I’m delighted---and more than a bit surprised---to discover that I’m almost done porting .NETpad to WPF and .NET Core. Honestly, I had expected this to drag out for another month or so, but I’ve made rapid progress.
Which is nice: I spent way more time on the original Windows Forms version of .NETpad than expected, though that project was also more successful than expected, and I did create two versions, one in Visual Basic and one in C#. Also, I’m eager to move on to even more modern frameworks and technologies.
My work porting .NETpad to C# earlier no doubt helped with this transition to WPF and .NET Core: Adding a third variable would no doubt have been disastrous. But I was still a bit surprised by how quickly I was able to plow through some of the functionality that I figured would be problematic. And some early setbacks---like the fonts issue I previously complained about---were quickly put aside.
Here, I’ll provide a few code comparison examples between the C#/Windows Forms/.NET Framework and C#/WPF/.NET Core versions of .NETpad. I realize the previous article was a bit code light---where the one before that was code-heavy, but without much in the way of context---but I’ve become so taken by the power of XAML that I just wanted to especially share that part of it.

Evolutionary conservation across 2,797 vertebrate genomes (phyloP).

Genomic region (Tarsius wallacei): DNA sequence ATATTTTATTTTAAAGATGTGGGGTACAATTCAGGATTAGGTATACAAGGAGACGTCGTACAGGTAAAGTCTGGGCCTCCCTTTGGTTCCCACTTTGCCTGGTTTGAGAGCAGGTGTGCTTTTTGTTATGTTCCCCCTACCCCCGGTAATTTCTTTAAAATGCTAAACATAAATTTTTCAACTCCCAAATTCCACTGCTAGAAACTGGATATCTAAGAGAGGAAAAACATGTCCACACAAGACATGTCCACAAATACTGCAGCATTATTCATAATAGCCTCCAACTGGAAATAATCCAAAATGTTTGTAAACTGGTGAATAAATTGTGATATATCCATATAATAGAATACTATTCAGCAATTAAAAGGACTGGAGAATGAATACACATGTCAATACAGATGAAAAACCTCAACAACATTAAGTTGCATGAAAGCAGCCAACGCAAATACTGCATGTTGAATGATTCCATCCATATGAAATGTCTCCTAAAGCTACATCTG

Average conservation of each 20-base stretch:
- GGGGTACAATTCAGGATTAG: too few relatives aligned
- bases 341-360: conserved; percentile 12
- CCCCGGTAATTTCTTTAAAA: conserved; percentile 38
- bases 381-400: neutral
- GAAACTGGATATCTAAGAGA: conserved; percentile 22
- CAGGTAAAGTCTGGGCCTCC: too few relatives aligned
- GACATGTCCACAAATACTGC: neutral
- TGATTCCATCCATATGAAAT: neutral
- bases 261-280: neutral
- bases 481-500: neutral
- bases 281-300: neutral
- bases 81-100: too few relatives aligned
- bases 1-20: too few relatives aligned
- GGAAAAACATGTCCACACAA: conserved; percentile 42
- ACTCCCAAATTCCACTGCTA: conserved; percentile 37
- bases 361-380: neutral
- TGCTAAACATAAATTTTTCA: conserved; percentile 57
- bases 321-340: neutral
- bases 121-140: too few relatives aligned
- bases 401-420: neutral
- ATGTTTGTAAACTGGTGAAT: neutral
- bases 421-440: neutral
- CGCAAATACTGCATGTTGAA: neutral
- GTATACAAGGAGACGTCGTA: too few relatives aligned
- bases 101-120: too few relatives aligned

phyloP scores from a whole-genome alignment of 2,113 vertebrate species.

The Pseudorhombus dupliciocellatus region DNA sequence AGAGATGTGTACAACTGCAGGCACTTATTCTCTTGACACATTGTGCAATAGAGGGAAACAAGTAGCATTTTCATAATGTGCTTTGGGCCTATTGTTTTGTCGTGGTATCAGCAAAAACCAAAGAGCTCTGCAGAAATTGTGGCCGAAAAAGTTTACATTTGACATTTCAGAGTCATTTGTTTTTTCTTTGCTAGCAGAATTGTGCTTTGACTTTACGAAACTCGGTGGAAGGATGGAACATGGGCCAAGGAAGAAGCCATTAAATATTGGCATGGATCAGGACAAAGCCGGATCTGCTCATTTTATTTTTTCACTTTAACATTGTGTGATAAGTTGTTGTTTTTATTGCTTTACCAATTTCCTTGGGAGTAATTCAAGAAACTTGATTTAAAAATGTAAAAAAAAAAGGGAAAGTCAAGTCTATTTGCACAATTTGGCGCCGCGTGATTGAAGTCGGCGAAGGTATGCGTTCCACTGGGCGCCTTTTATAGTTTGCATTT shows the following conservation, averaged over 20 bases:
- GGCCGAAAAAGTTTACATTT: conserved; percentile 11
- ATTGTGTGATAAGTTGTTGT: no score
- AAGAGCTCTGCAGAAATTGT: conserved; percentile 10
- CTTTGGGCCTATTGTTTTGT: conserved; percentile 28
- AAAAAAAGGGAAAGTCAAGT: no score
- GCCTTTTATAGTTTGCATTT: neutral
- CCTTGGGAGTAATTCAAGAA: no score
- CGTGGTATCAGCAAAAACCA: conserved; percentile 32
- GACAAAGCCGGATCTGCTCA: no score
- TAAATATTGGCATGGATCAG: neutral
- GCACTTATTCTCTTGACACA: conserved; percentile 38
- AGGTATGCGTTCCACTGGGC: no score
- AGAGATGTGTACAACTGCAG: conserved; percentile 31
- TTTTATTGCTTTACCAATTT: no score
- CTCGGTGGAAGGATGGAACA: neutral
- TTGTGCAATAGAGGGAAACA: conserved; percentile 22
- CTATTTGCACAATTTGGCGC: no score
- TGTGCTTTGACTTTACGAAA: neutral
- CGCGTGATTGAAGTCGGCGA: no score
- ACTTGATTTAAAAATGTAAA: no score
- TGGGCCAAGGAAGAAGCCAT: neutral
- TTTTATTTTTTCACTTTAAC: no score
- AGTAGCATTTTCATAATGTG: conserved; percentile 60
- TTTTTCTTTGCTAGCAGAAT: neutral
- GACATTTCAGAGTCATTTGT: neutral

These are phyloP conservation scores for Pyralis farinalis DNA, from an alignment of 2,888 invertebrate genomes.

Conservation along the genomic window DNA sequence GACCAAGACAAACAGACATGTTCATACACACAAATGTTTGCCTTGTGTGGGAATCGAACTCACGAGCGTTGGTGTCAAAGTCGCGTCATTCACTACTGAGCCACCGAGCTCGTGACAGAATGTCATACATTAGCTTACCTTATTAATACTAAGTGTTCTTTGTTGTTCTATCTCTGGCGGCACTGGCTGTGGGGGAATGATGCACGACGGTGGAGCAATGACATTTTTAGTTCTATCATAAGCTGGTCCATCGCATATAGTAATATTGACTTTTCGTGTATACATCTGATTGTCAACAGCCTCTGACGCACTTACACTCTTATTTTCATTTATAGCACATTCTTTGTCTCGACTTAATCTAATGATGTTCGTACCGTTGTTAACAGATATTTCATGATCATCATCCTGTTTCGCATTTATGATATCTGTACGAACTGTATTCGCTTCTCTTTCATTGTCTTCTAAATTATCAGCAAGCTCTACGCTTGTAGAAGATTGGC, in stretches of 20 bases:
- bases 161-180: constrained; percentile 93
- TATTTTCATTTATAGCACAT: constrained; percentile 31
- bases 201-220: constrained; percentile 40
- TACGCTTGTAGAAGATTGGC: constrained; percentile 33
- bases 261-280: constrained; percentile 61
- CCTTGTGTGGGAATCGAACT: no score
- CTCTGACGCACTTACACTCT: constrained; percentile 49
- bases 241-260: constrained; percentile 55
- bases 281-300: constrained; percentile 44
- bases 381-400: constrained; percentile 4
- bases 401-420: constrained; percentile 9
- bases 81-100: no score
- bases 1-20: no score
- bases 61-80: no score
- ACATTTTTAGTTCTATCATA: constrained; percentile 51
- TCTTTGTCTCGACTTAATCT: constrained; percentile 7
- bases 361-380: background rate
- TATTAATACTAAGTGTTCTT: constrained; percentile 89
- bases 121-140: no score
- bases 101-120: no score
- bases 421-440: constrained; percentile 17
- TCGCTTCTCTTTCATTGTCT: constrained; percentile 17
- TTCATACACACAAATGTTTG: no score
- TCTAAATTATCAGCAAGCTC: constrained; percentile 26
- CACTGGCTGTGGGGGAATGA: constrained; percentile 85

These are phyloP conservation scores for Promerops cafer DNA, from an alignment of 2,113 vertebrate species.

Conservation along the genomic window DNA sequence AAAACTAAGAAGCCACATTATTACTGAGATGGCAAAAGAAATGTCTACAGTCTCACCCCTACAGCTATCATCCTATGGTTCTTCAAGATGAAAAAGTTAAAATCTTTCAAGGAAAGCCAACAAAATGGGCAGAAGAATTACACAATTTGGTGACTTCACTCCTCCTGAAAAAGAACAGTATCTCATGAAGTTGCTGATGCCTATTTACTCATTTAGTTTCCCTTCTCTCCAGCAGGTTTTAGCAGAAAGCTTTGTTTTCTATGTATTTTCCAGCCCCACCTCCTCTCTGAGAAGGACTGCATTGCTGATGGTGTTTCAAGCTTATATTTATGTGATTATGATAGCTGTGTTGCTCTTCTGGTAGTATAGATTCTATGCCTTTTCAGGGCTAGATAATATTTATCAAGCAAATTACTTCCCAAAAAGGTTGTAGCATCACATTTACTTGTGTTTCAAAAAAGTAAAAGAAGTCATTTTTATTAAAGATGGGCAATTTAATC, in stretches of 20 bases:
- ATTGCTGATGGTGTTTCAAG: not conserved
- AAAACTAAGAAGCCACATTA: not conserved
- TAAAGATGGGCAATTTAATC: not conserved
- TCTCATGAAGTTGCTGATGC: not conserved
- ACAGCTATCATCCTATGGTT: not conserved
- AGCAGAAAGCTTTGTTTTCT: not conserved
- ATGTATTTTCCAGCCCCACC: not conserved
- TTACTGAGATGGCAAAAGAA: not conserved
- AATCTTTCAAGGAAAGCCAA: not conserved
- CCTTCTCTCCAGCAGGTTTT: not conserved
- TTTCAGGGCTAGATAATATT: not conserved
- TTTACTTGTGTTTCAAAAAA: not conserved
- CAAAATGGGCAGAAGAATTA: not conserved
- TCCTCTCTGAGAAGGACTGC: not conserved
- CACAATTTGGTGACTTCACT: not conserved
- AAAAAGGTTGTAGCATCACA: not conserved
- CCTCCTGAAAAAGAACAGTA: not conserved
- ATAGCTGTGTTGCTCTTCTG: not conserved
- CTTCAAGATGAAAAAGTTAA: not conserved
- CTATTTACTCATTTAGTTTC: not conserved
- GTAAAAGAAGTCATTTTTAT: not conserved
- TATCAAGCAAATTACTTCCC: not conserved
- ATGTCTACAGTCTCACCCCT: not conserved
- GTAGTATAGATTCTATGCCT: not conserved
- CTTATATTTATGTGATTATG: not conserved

And that, really, speaks to my evolving view of how I can handle these frameworks as I move forward. I originally figured that I’d write a different standalone app in WinForms, WPF, UWP, and whatever else I end up covering. But for the short term, adapting this existing and fully-functional app to each framework is perhaps the more interesting approach. Over time, of course, that will just become tedious. But as I noted in the previous article, embracing the special something that is central to each framework is appealing. And having an app to build off of eliminates some busy work and helps me get right to that.
For WPF (and UWP, I think), that special something is primarily XAML. And where creating custom dialogs in WinForms was both time-consuming and error-prone, doing so in WPF (and, I assume UWP) is almost fun. And since writing that previous article, I have created two more dialogs in XAML for the WPF version of .NETpad.
The first is the About box. Yes, you can add the WinForms About box, but as is the case with the Fonts dialog, I like the idea of creating a resolution/scaling-independent version myself. Plus, it was easy.
The only thing missing here is a bit of styling on the background, which should match the standard application background color (that is, not just be white); the text is programmatically updated at runtime.
The second is an Input box, which is used in several places in .NETpad---Find, Replace, and Replace All, for example---which was required because real InputBox is apparently unique to Visual Basic.
This one is cool because you can dynamically change the window title and (what I call the) Questio...
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